In a war fought across a living civilian landscape, the Civil War had a profound impact on the everyday lives of non-military families, such as that of Samuel R. Pritchard, whose farm was south of Winchester on what became the Kernstown battlefield.
In 1854, Samuel Rees Pritchard built a beautiful Greek Revival house on the Winchester farmland that had been in his family for more than one hundred years. He called the house “Brightside” and it soon became a home for his budding family. A successful farmer and wheelwright, Samuel and his new bride lived quite comfortably, soon welcoming three children.
The atmosphere in the Shenandoah Valley was changing though. Secession was becoming a very real possibility. Samuel Pritchard wanted nothing to do with it. He wished only to be left alone to build on his successes. But the winds of war were stirring and the Pritchard family would soon be caught in the center of the conflict. On March 23, 1862 their quiet farm was overrun with troops, both Northern and Southern. Sixteen cannons reported from the hillside behind the Pritchard home and the battle swept over the Pritchards’ quiet fields.
Through all of this turmoil Samuel, his wife Helen (pregnant with her fourth child), and their three children huddled together in their cellar waiting for the end of the battle. By nightfall all was quiet again.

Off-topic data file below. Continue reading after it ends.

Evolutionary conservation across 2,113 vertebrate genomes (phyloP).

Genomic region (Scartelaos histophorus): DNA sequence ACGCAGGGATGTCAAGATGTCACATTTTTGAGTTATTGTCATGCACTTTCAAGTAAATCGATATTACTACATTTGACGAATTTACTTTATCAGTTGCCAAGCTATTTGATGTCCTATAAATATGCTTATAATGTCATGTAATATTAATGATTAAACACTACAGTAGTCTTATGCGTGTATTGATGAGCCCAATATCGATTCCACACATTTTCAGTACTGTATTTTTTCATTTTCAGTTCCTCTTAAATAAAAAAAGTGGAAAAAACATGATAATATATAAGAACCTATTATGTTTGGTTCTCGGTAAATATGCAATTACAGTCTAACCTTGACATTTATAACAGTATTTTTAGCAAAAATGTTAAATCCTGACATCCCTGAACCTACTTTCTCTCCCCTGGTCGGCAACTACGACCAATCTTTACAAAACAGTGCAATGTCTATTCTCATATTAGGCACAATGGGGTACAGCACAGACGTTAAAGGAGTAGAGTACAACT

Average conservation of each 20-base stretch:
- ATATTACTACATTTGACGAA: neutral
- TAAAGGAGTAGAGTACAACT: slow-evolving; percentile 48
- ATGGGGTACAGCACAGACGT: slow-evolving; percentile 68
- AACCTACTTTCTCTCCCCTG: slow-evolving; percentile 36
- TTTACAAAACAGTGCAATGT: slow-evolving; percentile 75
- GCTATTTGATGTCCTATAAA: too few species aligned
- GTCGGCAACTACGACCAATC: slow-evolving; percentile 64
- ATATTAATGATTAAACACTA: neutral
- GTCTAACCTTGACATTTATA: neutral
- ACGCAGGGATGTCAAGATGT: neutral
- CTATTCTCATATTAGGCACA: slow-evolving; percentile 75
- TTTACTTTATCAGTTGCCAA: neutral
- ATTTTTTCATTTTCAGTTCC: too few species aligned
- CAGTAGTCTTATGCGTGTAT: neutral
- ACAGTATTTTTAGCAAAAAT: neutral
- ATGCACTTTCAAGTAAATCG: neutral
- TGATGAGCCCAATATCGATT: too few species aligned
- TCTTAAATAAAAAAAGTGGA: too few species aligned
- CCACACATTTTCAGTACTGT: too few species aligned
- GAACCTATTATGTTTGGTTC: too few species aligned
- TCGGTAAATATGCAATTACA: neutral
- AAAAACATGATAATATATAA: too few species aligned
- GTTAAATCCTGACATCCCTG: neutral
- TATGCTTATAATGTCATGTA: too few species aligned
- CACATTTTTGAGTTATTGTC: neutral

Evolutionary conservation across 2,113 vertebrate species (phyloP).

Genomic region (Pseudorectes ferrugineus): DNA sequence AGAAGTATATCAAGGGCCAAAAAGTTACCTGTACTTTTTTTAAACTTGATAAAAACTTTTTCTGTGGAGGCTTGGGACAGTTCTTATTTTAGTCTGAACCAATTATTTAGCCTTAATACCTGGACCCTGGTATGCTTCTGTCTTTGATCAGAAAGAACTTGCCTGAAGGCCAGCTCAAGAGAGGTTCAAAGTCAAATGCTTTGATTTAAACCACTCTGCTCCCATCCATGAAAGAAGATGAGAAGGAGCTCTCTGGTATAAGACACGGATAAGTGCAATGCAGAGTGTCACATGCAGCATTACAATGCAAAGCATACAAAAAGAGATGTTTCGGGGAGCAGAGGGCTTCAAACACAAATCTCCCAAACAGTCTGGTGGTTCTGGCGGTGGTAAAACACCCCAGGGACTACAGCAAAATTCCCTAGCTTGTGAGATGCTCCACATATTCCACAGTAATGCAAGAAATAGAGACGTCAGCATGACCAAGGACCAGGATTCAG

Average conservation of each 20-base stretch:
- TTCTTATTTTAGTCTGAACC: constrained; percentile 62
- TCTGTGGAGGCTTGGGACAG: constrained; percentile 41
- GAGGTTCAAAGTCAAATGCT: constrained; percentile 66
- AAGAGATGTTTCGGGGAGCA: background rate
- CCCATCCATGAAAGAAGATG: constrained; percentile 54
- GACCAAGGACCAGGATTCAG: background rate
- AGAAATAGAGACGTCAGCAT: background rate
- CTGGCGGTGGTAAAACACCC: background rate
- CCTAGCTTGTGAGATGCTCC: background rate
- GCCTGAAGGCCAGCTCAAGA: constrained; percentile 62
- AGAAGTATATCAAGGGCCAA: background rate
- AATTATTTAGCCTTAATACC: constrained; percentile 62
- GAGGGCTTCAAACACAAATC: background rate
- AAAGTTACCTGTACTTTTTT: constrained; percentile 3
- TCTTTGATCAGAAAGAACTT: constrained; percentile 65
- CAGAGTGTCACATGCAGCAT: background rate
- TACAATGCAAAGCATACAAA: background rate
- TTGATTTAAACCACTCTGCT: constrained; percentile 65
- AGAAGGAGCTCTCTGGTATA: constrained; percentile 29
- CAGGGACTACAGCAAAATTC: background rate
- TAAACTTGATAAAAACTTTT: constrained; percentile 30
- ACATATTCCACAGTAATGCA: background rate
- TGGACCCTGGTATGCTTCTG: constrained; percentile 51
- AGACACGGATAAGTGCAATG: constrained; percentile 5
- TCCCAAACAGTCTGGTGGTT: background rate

The following day the Pritchards’ home became a makeshift hospital for the wounded and dying being brought in from the fields. It would not be the last time the house saw the tragedy and turmoil of war. Many more times the family would open their doors to injured soldiers in both blue and gray.
Summer 1864 again brought significant fighting to the Pritchards’ farm. Again the family retreated to the cellar and waited for peace to return. Later that year, after Gen. Philip Sheridan’s Union army laid to waste much of the Valley’s harvest, farm fields, mills, and barns, the Pritchards’ home became a headquarters for Sheridan’s cavalry chief, Gen. Albert Torbert. The Pritchard farm and countless others in the Valley were turned into massive Union camps. The resources that remained on these farms were largely demolished and used in the camps to build shelters for the soldiers. The Union army departed two months later, leaving many of the farms and families of the lower Shenandoah Valley destroyed, the Pritchards’ included. The Pritchards were now penniless and spent the next ten years trying to rebuild their lives.
The house itself changed hands several times through the following century until 2004 when the Pritchard House and Pritchard Grim Farm were acquired by the Kernstown Battlefield Association. The house has been restored by the KBA and can be visited and toured. You can find more information about the site in the Visit the Valley section of this website.